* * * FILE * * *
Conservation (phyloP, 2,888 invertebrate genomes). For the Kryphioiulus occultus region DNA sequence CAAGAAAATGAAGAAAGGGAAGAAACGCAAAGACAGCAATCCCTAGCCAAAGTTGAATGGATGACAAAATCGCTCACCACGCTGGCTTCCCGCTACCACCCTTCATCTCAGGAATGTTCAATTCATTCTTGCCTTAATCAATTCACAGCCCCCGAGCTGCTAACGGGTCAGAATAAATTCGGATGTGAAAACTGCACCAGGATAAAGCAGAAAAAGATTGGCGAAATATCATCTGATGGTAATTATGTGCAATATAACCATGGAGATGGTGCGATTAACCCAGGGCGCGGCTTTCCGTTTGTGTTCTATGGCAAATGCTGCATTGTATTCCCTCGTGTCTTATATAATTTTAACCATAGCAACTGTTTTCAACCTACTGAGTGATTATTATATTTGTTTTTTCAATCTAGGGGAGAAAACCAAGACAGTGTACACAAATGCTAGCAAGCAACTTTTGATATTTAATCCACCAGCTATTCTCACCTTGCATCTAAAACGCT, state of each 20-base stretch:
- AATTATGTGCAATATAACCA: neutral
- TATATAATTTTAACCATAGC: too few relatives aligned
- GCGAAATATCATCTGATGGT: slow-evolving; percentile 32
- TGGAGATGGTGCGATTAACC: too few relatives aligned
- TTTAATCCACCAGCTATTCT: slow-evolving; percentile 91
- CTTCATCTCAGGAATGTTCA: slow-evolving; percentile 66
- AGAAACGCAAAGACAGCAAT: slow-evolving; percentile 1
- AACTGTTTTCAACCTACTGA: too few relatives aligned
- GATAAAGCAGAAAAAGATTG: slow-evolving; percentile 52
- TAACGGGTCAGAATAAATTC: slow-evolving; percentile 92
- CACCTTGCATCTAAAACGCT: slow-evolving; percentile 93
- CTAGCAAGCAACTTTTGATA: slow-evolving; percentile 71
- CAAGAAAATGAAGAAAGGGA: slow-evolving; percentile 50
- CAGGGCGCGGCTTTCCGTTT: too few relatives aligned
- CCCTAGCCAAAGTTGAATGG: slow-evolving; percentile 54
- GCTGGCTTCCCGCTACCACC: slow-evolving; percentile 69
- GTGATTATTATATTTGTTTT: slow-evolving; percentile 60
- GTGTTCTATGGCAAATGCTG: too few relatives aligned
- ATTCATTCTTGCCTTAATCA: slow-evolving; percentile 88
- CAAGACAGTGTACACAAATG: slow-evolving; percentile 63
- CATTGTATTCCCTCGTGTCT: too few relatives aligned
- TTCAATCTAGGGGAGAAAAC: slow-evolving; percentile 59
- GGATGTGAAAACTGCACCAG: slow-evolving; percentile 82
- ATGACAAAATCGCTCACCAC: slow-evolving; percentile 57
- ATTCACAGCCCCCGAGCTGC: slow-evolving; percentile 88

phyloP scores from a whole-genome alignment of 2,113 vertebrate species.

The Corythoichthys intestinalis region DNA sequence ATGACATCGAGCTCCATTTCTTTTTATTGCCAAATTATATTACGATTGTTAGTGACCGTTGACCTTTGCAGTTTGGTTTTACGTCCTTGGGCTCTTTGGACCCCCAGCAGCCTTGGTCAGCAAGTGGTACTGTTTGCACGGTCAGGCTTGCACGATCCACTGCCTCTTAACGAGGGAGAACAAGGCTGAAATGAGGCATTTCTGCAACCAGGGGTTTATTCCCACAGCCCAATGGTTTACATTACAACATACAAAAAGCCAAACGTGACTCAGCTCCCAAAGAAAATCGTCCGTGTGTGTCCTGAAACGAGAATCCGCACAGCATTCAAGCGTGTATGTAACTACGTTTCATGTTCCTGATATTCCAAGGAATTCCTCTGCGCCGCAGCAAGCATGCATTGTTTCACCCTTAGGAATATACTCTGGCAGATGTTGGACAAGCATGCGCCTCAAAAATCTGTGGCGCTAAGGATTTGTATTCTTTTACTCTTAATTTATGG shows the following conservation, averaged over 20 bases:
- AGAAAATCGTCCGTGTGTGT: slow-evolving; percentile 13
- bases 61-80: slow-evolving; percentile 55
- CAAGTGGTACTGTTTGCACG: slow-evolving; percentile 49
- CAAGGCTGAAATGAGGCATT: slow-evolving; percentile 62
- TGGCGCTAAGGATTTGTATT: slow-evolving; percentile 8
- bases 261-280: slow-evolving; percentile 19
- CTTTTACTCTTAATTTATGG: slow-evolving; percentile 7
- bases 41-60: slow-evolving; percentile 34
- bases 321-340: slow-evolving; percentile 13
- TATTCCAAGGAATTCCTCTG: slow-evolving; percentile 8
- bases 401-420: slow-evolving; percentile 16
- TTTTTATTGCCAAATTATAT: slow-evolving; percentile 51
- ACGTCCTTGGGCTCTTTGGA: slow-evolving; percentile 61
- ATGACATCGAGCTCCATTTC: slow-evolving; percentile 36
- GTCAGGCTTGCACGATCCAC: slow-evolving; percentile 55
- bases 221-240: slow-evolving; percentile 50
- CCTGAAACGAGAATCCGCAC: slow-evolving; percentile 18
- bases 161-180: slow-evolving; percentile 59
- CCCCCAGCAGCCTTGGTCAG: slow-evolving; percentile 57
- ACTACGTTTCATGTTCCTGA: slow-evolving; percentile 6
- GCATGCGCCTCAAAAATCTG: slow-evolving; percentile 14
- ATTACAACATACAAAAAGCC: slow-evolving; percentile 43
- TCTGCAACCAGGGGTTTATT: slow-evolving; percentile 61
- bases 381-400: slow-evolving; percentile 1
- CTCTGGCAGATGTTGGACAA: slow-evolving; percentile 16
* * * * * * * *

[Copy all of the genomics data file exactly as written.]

Conservation (phyloP, 2,888 invertebrate genomes). For the Kryphioiulus occultus region DNA sequence CAAGAAAATGAAGAAAGGGAAGAAACGCAAAGACAGCAATCCCTAGCCAAAGTTGAATGGATGACAAAATCGCTCACCACGCTGGCTTCCCGCTACCACCCTTCATCTCAGGAATGTTCAATTCATTCTTGCCTTAATCAATTCACAGCCCCCGAGCTGCTAACGGGTCAGAATAAATTCGGATGTGAAAACTGCACCAGGATAAAGCAGAAAAAGATTGGCGAAATATCATCTGATGGTAATTATGTGCAATATAACCATGGAGATGGTGCGATTAACCCAGGGCGCGGCTTTCCGTTTGTGTTCTATGGCAAATGCTGCATTGTATTCCCTCGTGTCTTATATAATTTTAACCATAGCAACTGTTTTCAACCTACTGAGTGATTATTATATTTGTTTTTTCAATCTAGGGGAGAAAACCAAGACAGTGTACACAAATGCTAGCAAGCAACTTTTGATATTTAATCCACCAGCTATTCTCACCTTGCATCTAAAACGCT, state of each 20-base stretch:
- AATTATGTGCAATATAACCA: neutral
- TATATAATTTTAACCATAGC: too few relatives aligned
- GCGAAATATCATCTGATGGT: slow-evolving; percentile 32
- TGGAGATGGTGCGATTAACC: too few relatives aligned
- TTTAATCCACCAGCTATTCT: slow-evolving; percentile 91
- CTTCATCTCAGGAATGTTCA: slow-evolving; percentile 66
- AGAAACGCAAAGACAGCAAT: slow-evolving; percentile 1
- AACTGTTTTCAACCTACTGA: too few relatives aligned
- GATAAAGCAGAAAAAGATTG: slow-evolving; percentile 52
- TAACGGGTCAGAATAAATTC: slow-evolving; percentile 92
- CACCTTGCATCTAAAACGCT: slow-evolving; percentile 93
- CTAGCAAGCAACTTTTGATA: slow-evolving; percentile 71
- CAAGAAAATGAAGAAAGGGA: slow-evolving; percentile 50
- CAGGGCGCGGCTTTCCGTTT: too few relatives aligned
- CCCTAGCCAAAGTTGAATGG: slow-evolving; percentile 54
- GCTGGCTTCCCGCTACCACC: slow-evolving; percentile 69
- GTGATTATTATATTTGTTTT: slow-evolving; percentile 60
- GTGTTCTATGGCAAATGCTG: too few relatives aligned
- ATTCATTCTTGCCTTAATCA: slow-evolving; percentile 88
- CAAGACAGTGTACACAAATG: slow-evolving; percentile 63
- CATTGTATTCCCTCGTGTCT: too few relatives aligned
- TTCAATCTAGGGGAGAAAAC: slow-evolving; percentile 59
- GGATGTGAAAACTGCACCAG: slow-evolving; percentile 82
- ATGACAAAATCGCTCACCAC: slow-evolving; percentile 57
- ATTCACAGCCCCCGAGCTGC: slow-evolving; percentile 88

phyloP scores from a whole-genome alignment of 2,113 vertebrate species.

The Corythoichthys intestinalis region DNA sequence ATGACATCGAGCTCCATTTCTTTTTATTGCCAAATTATATTACGATTGTTAGTGACCGTTGACCTTTGCAGTTTGGTTTTACGTCCTTGGGCTCTTTGGACCCCCAGCAGCCTTGGTCAGCAAGTGGTACTGTTTGCACGGTCAGGCTTGCACGATCCACTGCCTCTTAACGAGGGAGAACAAGGCTGAAATGAGGCATTTCTGCAACCAGGGGTTTATTCCCACAGCCCAATGGTTTACATTACAACATACAAAAAGCCAAACGTGACTCAGCTCCCAAAGAAAATCGTCCGTGTGTGTCCTGAAACGAGAATCCGCACAGCATTCAAGCGTGTATGTAACTACGTTTCATGTTCCTGATATTCCAAGGAATTCCTCTGCGCCGCAGCAAGCATGCATTGTTTCACCCTTAGGAATATACTCTGGCAGATGTTGGACAAGCATGCGCCTCAAAAATCTGTGGCGCTAAGGATTTGTATTCTTTTACTCTTAATTTATGG shows the following conservation, averaged over 20 bases:
- AGAAAATCGTCCGTGTGTGT: slow-evolving; percentile 13
- bases 61-80: slow-evolving; percentile 55
- CAAGTGGTACTGTTTGCACG: slow-evolving; percentile 49
- CAAGGCTGAAATGAGGCATT: slow-evolving; percentile 62
- TGGCGCTAAGGATTTGTATT: slow-evolving; percentile 8
- bases 261-280: slow-evolving; percentile 19
- CTTTTACTCTTAATTTATGG: slow-evolving; percentile 7
- bases 41-60: slow-evolving; percentile 34
- bases 321-340: slow-evolving; percentile 13
- TATTCCAAGGAATTCCTCTG: slow-evolving; percentile 8
- bases 401-420: slow-evolving; percentile 16
- TTTTTATTGCCAAATTATAT: slow-evolving; percentile 51
- ACGTCCTTGGGCTCTTTGGA: slow-evolving; percentile 61
- ATGACATCGAGCTCCATTTC: slow-evolving; percentile 36
- GTCAGGCTTGCACGATCCAC: slow-evolving; percentile 55
- bases 221-240: slow-evolving; percentile 50
- CCTGAAACGAGAATCCGCAC: slow-evolving; percentile 18
- bases 161-180: slow-evolving; percentile 59
- CCCCCAGCAGCCTTGGTCAG: slow-evolving; percentile 57
- ACTACGTTTCATGTTCCTGA: slow-evolving; percentile 6
- GCATGCGCCTCAAAAATCTG: slow-evolving; percentile 14
- ATTACAACATACAAAAAGCC: slow-evolving; percentile 43
- TCTGCAACCAGGGGTTTATT: slow-evolving; percentile 61
- bases 381-400: slow-evolving; percentile 1
- CTCTGGCAGATGTTGGACAA: slow-evolving; percentile 16